Three Companies Find Efficiency a Profitable Business Strategy

Solutions in action from the Climate 2030 Blueprint

Regardless of size, location, or product, all companies agree: reducing global warming emissions must be a profitable business strategy. Here is how three companies accomplished that task.


Inspired by scientific consensus on the urgency and magnitude of the threat from global warming, chemical manufacturing company DuPont cut its worldwide heat-trapping emissions 72 percent below 1990 levels in just 10 years (Hoffman 2006). The company achieved those drastic reductions first by capturing and destroying its most abundant global warming emissions (DuPont 2008).

The company then turned its attention to making its industrial processes and instrumentation more efficient, and to installing combined-heat-and-power systems (CHP) at a number of sites (Hoffman 2006). These energy-saving techniques paid off: DuPont’s energy use fell 7 percent from 1990 to 2006, even while production expanded 30 percent, saving the company $2 billion (Hoffman 2006).

SC Johnson and Son

As a charter member of the EPA’s Climate Leader’s Initiative, SC Johnson and Son set an initial goal of reducing its domestic global warming emissions by 8 percent. Far surpassing that goal, the company achieved a 17 percent reduction (EPA 2009), and now reports that it has already met its 2011 goals (SC Johnson & Son 2008).

The company credits its success to changes in the way it obtains its energy. Starting in Racine, Wisconsin, with its largest manufacturing facility—and largest carbon emitter—the company now uses landfill methane and natural gas to power a CHP plant that provides all the facility’s electricity, and more than half the steam for its processes (EPA 2009). Saving the company millions of dollars annually on energy bills, the CHP plant will pay for itself in less than seven years (EPA 2009). The plant has also reduced the facility’s global warming emissions by 52,000 tons per year (CSR 2007).

Harbec Plastics

Near the shores of Lake Ontario in upstate New York, Harbec Plastics, a small, local company, is using a similar business strategy to achieve the same success. Facing rising energy costs and frequent power outages, president and CEO Bob Bechtold decided to invest in new systems that would reduce his company’s dependence on an unreliable electricity grid while cutting carbon emissions.

Bechtold first replaced the equipment at the core of his business with newer, more efficient machines. To provide reliable power for this equipment, Bechtold next installed a CHP system that more than handles the plant’s electricity demand, and supplies heat and air conditioning at no extra cost  (Bechtold 2008a). Both the energy-efficient machines and the CHP system required an up-front investment that the company recouped in two to three years through substantially lower energy bills (Bechtold 2008a).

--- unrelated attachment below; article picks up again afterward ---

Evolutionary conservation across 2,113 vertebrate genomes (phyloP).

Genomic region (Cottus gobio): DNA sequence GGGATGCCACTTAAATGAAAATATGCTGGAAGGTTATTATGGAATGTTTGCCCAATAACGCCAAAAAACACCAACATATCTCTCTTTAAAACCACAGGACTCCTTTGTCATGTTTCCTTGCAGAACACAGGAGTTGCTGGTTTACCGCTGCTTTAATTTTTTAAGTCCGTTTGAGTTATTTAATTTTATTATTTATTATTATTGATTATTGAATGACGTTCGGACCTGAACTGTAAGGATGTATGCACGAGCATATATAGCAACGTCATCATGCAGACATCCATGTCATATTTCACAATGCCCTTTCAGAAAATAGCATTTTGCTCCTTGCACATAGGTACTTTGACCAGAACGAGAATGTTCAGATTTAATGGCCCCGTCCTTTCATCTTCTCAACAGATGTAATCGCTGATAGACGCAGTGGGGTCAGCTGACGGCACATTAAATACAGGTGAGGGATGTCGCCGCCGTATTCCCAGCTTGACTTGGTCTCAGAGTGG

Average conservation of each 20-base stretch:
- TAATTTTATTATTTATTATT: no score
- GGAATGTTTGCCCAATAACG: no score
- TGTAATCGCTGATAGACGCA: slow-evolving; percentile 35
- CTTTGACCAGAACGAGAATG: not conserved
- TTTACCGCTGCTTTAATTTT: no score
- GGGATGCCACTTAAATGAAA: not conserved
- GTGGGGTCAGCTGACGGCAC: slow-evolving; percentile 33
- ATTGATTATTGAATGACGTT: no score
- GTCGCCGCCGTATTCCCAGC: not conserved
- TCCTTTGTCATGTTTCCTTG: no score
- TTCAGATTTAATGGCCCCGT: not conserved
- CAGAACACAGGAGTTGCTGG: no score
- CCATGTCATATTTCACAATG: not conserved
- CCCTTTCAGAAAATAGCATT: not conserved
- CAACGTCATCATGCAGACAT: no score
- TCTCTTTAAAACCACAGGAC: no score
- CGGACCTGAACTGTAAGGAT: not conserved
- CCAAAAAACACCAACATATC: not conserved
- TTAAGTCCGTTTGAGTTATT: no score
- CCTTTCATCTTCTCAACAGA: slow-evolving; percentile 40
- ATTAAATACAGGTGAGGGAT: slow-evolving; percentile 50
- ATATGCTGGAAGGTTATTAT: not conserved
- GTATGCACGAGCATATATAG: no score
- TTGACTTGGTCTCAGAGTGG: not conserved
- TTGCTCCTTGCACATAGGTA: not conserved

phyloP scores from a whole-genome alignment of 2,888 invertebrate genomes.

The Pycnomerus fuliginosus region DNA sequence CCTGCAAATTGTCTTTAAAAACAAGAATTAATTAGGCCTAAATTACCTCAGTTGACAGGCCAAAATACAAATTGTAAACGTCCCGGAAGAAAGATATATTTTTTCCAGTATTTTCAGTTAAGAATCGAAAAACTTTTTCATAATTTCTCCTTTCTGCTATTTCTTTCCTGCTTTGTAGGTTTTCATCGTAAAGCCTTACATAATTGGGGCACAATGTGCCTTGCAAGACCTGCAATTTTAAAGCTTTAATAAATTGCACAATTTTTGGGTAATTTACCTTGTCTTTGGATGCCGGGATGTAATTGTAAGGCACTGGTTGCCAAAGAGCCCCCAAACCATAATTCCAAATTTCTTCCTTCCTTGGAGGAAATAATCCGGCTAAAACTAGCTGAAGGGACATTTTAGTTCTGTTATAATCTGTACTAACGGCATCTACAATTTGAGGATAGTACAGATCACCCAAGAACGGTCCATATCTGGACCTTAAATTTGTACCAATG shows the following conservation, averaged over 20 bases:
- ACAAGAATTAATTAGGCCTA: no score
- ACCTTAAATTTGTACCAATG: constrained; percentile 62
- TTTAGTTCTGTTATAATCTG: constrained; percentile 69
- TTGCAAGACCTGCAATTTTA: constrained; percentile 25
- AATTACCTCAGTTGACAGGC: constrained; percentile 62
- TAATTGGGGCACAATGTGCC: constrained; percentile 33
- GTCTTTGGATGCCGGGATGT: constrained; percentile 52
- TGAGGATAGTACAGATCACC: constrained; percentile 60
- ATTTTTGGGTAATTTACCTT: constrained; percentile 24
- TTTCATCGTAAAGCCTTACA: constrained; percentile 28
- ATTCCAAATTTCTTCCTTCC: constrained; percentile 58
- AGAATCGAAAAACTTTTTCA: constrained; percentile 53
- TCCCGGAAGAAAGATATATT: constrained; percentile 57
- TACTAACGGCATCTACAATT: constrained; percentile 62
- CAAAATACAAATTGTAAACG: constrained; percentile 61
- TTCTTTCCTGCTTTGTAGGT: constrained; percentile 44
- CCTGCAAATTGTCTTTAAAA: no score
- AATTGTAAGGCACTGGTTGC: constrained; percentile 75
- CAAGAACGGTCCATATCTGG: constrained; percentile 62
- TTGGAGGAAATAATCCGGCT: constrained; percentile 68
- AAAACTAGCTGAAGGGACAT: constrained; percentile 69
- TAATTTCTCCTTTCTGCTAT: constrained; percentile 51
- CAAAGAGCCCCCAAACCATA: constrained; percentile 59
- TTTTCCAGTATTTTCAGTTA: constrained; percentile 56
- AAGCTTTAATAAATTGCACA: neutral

Finally, Bechtold erected a wind turbine onsite to harness the steady wind blowing off the lake. Producing 10 percent of the plant’s total electricity needs, the turbine saves the company $40,000 a year, and allows Bechtold to forecast a substantial portion of his energy bill far into the future (Bechtold 2008a).

These efforts have reduced Harbec’s global warming emissions by more than 3,077 tons per year, and put the company on track to be carbon neutral by 2016 (Bechtold 2008b). The cuts in energy use have also improved the company’s bottom line: Harbec Plastics has exceeded its profit projections for the past three years despite failing to meet its sales projections (Bechtold 2008b).

These success stories show that up-front investments in energy-saving and energy-producing technologies not only provide significant cost benefits but also reduce heat-trapping emissions. Harbec Plastics, SC Johnson and Son, and DuPont are but three examples of the many companies that have found cutting such emissions compatible with a sound and profitable business strategy.


Bechtold, B. 2008a. Triple bottom line effects on people, planet, and profits. Presentation. <

Bechtold, B. 2008b. Personal communication. November 18. Bob Bechtold is president and CEO of Harbec Plastics.

Corporate Social Responsibility (CSR). 2007. Cogeneration at SC Johnson prevents greenhouse gas emissions equivalent to driving around Earth 7,630 times. Accessed on April 3, 2009.

DuPont. 2008. 2008 sustainability progress report. Accessed on April 3, 2009.

Environmental Protection Agency (EPA). 2009. Climate leaders: Partner profile--SC Johnson. Washington, DC. April 17.

Hoffman, A.J. 2006. Getting ahead of the curve: Corporate strategies that address climate change. Washington, DC: Pew Center on Global Climate Change, 90–92. 

Houghton, J.T., G.J. Jenkins, and J.J. Ephraums. 1990. First assessment report: Scientific assessment of climate change. Intergovernmental Panel on Climate Change (IPCC). Cambridge, UK: Cambridge University Press.

SC Johnson & Son. 2008. Doing what’s right: 2008 public report. Racine, WI, 20–25.

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